Thursday, November 22, 2012

Thanksgiving. My mother's legacy.

"The best kind of giving is thanksgiving." 

 Below is a blog that I wrote four years ago about my mother and Thanksgiving. I was reading it yesterday and the thought that it was worth reposting. I hope that you have a great Thanksgiving. We all have much to be thankful for.

Thanksgiving is one of my two favorite holidays of the year. I am sure that my feelings have much to do with the fact that this was my mother’s holiday when she was alive,. She would squeeze 30+ people into every inch of space she had in her small home and serve a feast to everyone who was mandated to attend, and anyone who needed a place to go. After all, everyone needs a place to go on Thanksgiving.

Each year’s dinner started the same way: with the reading of the menu. It took her some time to read the list of the 14 or 15 items she had prepared, followed by thanking everyone else who had contributed. “I want to thank David for bringing the butter” or “A big thank you to the Jones’ for bringing the extra folding chairs.” The truth was that people wanted to help and bring things, but this was her show, her Big Night. Occasionally, she might allow someone to bring string beans or sweet potatoes. But that usually meant we had a choice of the guest’s dish or her version of the same item.

Probably the most unusual or crazy thing that she did for the holiday was a TRIAL RUN. The weekend before Thanksgiving, she would prepare all her dishes, pack them up in Tupperware and bring them to our house, about an hour away. The holiday itself was such a source of joy and pride, I imagine that doing it only once was not enough for her. TWO THANKSGIVING DINNERS and each one was so much work. Who do you know who does that…….or wants to, for that matter? This was truly a labor of love.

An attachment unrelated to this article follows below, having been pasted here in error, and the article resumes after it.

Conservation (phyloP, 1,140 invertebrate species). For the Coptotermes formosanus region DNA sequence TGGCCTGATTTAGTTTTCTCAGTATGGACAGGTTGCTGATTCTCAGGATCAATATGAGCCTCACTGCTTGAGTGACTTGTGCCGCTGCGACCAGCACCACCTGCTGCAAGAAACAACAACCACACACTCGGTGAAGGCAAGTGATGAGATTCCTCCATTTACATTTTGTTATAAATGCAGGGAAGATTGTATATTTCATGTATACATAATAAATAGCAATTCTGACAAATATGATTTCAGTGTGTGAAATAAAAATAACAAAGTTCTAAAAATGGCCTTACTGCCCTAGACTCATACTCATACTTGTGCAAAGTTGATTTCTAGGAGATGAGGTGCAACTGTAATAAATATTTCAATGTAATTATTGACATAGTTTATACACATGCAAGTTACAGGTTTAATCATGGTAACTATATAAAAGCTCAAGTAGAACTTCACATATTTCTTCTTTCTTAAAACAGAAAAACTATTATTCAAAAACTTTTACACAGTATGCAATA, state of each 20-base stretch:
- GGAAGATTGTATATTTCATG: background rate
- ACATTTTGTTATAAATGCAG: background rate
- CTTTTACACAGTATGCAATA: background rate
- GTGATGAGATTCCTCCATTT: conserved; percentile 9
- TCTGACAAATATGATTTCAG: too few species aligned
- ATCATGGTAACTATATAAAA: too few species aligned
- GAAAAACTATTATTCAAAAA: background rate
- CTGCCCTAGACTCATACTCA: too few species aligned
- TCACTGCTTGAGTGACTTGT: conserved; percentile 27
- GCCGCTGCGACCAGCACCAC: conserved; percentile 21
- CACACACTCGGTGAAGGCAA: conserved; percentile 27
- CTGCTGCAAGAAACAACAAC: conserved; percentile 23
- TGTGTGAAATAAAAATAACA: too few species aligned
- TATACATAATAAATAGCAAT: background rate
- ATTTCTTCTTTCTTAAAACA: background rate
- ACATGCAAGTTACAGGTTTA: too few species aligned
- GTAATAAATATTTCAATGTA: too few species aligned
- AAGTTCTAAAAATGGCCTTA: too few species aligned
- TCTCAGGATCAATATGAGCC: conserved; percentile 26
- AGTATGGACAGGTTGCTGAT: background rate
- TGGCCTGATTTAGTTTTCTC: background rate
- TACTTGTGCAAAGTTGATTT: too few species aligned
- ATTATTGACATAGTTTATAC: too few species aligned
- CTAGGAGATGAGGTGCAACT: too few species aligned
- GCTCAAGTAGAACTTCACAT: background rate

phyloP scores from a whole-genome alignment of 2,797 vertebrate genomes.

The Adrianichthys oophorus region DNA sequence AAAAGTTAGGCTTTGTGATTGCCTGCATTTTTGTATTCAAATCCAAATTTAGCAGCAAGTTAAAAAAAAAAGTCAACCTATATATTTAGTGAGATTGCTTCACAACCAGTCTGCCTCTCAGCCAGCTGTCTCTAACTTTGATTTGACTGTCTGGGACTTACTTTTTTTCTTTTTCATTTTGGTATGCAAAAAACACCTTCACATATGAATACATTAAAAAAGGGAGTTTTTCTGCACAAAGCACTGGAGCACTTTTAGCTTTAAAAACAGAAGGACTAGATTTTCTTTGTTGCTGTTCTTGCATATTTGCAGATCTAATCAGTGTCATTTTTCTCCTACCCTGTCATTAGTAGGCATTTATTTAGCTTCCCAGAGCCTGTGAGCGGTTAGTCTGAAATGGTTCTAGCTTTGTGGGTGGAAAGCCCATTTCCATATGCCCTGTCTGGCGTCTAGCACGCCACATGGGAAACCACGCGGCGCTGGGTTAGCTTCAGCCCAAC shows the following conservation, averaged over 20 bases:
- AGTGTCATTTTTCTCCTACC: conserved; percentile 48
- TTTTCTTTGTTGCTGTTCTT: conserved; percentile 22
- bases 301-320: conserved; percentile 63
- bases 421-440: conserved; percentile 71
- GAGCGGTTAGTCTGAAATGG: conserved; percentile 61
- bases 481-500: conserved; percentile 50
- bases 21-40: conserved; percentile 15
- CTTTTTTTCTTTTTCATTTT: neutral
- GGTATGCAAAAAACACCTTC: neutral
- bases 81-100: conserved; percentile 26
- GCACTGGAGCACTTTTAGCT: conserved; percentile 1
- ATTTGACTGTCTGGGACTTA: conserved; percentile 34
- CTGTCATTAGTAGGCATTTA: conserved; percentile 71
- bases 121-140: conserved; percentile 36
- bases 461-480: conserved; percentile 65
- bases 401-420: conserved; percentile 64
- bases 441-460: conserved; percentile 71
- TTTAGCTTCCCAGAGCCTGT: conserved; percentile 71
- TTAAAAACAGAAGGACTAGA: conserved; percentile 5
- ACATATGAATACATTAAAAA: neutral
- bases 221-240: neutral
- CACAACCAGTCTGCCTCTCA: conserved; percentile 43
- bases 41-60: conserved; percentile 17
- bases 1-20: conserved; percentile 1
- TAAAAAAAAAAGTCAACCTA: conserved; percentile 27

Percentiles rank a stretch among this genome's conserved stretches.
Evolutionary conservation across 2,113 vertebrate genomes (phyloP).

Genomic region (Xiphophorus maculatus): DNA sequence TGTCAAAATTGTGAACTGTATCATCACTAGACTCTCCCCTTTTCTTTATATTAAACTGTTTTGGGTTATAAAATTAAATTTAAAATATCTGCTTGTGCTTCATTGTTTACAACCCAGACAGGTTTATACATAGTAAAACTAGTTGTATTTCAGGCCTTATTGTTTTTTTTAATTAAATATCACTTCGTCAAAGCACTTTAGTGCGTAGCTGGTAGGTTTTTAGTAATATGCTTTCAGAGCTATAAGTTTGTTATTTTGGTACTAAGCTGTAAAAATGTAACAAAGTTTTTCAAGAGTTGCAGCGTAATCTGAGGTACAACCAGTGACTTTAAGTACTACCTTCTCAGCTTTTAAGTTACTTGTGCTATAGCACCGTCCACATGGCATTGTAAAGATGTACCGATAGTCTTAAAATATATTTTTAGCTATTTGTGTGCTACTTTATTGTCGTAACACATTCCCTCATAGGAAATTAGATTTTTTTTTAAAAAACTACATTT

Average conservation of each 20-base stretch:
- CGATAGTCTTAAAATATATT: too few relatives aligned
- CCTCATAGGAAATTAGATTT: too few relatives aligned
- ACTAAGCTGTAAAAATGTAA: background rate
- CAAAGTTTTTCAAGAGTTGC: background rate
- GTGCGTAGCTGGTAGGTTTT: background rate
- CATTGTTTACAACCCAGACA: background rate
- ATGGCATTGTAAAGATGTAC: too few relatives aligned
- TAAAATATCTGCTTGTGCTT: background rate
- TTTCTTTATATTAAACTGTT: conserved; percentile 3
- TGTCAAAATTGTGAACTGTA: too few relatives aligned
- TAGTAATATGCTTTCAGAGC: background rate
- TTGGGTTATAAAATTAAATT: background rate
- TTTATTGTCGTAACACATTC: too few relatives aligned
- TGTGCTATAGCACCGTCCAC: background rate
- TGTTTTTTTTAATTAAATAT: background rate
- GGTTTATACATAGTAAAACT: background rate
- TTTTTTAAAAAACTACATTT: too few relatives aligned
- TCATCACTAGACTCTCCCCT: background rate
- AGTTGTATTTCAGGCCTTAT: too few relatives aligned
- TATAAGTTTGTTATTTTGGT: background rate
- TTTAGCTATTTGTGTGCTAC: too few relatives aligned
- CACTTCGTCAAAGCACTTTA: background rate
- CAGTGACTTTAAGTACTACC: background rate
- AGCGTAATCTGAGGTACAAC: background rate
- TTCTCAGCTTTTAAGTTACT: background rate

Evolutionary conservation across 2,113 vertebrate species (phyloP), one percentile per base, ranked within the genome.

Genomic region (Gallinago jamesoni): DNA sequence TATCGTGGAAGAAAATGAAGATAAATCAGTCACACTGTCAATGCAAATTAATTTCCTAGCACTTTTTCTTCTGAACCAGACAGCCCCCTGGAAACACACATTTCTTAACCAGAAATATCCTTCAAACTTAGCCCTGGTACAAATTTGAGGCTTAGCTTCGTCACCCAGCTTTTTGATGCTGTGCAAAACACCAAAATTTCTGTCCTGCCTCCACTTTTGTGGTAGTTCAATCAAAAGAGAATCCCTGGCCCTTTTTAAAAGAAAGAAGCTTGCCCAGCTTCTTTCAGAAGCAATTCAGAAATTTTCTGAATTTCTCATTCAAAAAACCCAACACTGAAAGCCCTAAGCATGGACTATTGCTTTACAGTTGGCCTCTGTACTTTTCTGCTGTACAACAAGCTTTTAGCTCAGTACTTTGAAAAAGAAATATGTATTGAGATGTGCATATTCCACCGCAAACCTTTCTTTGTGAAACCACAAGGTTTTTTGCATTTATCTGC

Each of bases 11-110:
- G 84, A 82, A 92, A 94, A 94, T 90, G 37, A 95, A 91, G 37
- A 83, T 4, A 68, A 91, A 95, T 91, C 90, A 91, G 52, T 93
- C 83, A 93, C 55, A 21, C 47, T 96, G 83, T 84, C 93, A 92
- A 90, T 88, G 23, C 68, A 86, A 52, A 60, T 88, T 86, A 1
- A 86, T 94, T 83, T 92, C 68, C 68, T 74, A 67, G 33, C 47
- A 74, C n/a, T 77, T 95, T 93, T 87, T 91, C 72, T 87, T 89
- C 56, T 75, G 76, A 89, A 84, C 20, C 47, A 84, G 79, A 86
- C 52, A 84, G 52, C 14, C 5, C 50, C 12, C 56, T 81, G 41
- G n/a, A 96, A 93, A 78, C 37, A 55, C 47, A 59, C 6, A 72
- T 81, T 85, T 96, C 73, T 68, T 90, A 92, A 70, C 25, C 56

She judged her success by the smiles on everyone’s faces and there were always plenty of those. This was her day to shine and she did. On Thanksgiving, she was a Star and we all knew it. Every year on this day, she got all the praises, attention, love and affection she so richly deserved.

I was lucky enough to spend 46 Thanksgivings with her. Now that Mom is gone, my great wife, Gail has inherited the holiday and she does a great job of filling Mom’s shoes. Now the holiday has become her night to shine and she does.

I had intended to write a holiday blog about Thanksgiving, more of my usual stuff about gratitude and perspective. Instead you got a story about my amazing mom and incredible wife. You will just have to trust that I do feel extraordinarily thankful and grateful for both of them.

Happy Thanksgiving.

Participate. Make a difference. Live a life that matters.

Thursday, November 15, 2012

One of the best weekends ever.

 Almost two weeks ago I told you about our pending trip to Dallas. Now we are back and all that I can say is that my experience was much greater than anything I ever could have imagined. The event, the National MS Society's Annual Leadership Conference, started on Thursday and ended on Saturday and in between were general sessions, breakout sessions, gala dinners, entertainment and more than 500 of the nicest, kindest and most caring people that you could ever meet.